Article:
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UIF!NBSSJBHF! CMBDLTNJUI; B!OPWFM!UBMF!GSPN!UIF! NFNPSBCMF!FYQFSJFODFT! PG!B!OBUVSBM!TDJFOUJTU by LUDWIG ACHIM VON ARNIM Translated by Sheila Dickson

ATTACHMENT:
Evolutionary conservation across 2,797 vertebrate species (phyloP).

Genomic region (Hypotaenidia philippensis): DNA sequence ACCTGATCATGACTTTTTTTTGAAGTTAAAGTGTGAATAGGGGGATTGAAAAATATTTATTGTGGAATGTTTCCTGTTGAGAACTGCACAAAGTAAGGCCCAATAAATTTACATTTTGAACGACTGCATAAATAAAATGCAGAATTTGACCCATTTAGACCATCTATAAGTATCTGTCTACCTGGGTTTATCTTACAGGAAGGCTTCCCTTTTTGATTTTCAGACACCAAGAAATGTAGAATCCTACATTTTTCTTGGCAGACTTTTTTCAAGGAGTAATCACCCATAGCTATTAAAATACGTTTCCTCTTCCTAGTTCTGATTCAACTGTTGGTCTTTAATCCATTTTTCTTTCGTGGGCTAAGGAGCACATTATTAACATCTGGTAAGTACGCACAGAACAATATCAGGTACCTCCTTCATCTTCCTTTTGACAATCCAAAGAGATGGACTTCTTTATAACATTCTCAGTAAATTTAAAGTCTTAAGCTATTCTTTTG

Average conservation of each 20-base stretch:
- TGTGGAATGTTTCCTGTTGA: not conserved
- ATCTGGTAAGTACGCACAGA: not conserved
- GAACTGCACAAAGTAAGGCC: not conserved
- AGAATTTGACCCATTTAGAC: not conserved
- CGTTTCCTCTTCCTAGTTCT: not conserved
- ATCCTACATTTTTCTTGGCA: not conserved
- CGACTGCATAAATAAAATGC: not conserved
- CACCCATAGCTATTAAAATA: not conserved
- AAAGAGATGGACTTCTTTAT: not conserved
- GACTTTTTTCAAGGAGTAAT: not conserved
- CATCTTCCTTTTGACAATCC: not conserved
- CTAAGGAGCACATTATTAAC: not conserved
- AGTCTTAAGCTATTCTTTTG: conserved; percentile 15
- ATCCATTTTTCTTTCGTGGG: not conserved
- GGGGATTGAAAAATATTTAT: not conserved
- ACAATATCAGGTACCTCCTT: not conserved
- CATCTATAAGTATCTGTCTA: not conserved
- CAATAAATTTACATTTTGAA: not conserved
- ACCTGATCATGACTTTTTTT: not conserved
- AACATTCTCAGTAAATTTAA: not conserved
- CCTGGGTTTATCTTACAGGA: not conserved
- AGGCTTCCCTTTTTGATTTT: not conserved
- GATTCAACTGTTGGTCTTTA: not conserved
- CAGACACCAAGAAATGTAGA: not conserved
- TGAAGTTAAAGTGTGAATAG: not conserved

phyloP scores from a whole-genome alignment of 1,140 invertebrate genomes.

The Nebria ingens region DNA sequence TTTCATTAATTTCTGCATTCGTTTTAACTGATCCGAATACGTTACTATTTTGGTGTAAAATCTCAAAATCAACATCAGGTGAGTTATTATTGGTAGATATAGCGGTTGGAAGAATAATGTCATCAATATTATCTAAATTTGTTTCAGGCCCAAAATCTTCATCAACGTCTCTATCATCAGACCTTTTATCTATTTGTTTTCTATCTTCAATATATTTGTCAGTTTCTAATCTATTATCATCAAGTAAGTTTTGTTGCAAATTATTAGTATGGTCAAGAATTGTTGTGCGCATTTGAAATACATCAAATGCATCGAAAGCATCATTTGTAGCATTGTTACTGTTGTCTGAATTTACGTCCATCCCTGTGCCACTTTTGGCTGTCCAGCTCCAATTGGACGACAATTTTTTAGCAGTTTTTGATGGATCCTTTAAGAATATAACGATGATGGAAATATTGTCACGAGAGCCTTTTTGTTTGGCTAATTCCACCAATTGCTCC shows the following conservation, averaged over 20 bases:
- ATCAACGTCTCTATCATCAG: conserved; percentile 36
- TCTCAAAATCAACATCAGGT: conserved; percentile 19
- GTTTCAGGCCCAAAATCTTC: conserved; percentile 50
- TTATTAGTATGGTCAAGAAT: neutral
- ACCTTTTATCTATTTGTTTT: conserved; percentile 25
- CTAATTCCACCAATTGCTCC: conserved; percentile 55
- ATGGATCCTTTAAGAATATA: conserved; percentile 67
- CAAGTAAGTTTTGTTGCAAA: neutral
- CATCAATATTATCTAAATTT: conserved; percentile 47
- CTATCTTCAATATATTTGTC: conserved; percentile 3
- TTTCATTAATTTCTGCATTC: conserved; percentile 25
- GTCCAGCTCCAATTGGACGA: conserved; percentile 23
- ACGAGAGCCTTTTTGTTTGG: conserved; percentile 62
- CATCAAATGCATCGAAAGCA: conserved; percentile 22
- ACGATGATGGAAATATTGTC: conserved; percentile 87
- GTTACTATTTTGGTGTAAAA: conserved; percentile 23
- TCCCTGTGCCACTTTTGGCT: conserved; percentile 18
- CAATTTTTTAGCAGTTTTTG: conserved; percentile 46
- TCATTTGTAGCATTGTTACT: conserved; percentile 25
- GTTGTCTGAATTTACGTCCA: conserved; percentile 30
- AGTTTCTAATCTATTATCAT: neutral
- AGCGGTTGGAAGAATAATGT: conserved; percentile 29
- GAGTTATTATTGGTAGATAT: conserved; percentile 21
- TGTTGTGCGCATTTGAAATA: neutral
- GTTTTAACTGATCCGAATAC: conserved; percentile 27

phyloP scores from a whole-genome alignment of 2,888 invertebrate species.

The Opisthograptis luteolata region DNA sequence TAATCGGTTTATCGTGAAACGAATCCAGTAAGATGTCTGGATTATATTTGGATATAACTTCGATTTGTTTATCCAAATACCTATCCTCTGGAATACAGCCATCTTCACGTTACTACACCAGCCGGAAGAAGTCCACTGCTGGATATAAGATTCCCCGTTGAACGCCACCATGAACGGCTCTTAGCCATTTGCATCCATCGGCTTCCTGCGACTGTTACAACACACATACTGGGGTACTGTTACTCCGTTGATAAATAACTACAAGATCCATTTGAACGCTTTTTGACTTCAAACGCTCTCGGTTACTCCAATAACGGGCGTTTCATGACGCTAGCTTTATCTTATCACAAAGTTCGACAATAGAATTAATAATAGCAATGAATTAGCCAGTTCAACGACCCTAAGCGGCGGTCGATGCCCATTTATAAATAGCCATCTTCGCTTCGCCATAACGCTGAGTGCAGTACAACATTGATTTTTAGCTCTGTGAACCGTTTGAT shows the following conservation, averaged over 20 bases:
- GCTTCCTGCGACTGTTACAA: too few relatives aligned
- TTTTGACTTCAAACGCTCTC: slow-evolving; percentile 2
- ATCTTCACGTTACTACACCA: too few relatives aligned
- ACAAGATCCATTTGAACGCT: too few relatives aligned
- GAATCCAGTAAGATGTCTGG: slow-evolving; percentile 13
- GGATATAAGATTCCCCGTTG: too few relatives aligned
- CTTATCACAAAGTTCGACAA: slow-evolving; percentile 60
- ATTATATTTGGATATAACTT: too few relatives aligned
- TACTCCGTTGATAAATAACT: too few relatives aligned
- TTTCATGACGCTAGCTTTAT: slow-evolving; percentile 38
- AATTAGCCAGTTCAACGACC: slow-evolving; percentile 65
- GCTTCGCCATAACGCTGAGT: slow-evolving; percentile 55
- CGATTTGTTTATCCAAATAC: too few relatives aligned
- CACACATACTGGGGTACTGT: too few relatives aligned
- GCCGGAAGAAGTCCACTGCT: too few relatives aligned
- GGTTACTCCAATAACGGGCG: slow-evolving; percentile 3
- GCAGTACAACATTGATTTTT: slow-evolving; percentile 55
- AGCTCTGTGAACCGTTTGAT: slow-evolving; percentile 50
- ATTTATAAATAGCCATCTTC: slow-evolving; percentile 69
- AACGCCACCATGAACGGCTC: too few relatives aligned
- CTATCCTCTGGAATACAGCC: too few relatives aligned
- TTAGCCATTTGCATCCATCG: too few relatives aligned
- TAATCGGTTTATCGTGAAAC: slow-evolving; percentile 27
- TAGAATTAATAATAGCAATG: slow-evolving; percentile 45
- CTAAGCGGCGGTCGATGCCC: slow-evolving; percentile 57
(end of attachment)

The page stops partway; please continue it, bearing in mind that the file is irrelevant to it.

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Translator’s Introduction By Sheila Dickson Die Ehenschmiede is by no means well known to the general German reading public and The Marriage Blacksmith is the first translation of it to be published in any language.1 The story deserves to be better known, not least simply because of its entertainment value, and it additionally merits the attention of those who, even if they have no particular interest in German or the works of this author, do have an interest in travellers’ tales, in Scotland during the period of the Napoleonic wars as described from a visitor’s perspective, in Clan Campbell and the Dukes of Argyll, or, indeed, in how all of the above can be juxtaposed with beetles and elephants, turtles and Indian princesses, dragons and submarines, and how everyone can finally live happily ever after. The author of The Marriage Blacksmith, Ludwig Achim von Arnim, was a contemporary and friend of the Grimm brothers, and with another friend, Clemens Brentano, who was also his brother-in-law, he edited a collection of folk songs, Des Knaben Wunderhorn (The Boy’s Magic Horn) (1805-1808). Whereas Grimms’ fairy stories aspired to remain faithful to sources, the latter anthology was based on a quite different editorial principle according to which old, traditional material was adapted and interwoven with new compositions. Arnim’s central aesthetic principle was equally one of association, combination and amalgamation, and his fictional works are characterised by the often grotesque mixing of historical and contemporary reality, surreal fantasy, supernatural and folk tale elements. Unlike many fellow writers of this age, Arnim preserved a belief in the possibility of reconciliation and harmony in human affairs, and his works can be best understood as an attempt to unite the fragmentary and reconcile opposites without ignoring or denying the incoherent and imperfect nature of the real world. Although his works are unlikely to ever be considered representative or mainstream, he is now recognised as a major writer of the Romantic period whose original, idiosyncratic contribution to the narrative, lyric and dramatic genres within this movement has still to be fully acknowledged. The first historical-critical edition of his works is currently underway, co-ordinated in Weimar, and will encompass 40 volumes, including many thousands of manuscript pages previously unpublished. Ludwig Achim von Arnim was born in Berlin in 1781. He and his elder brother, Carl Otto (1779-1861), were brought up by their maternal grandmother after the death of their mother and in the face of a complete lack of interest shown in them by their father. The two boys attended the Joachimsthal Gymnasium (grammar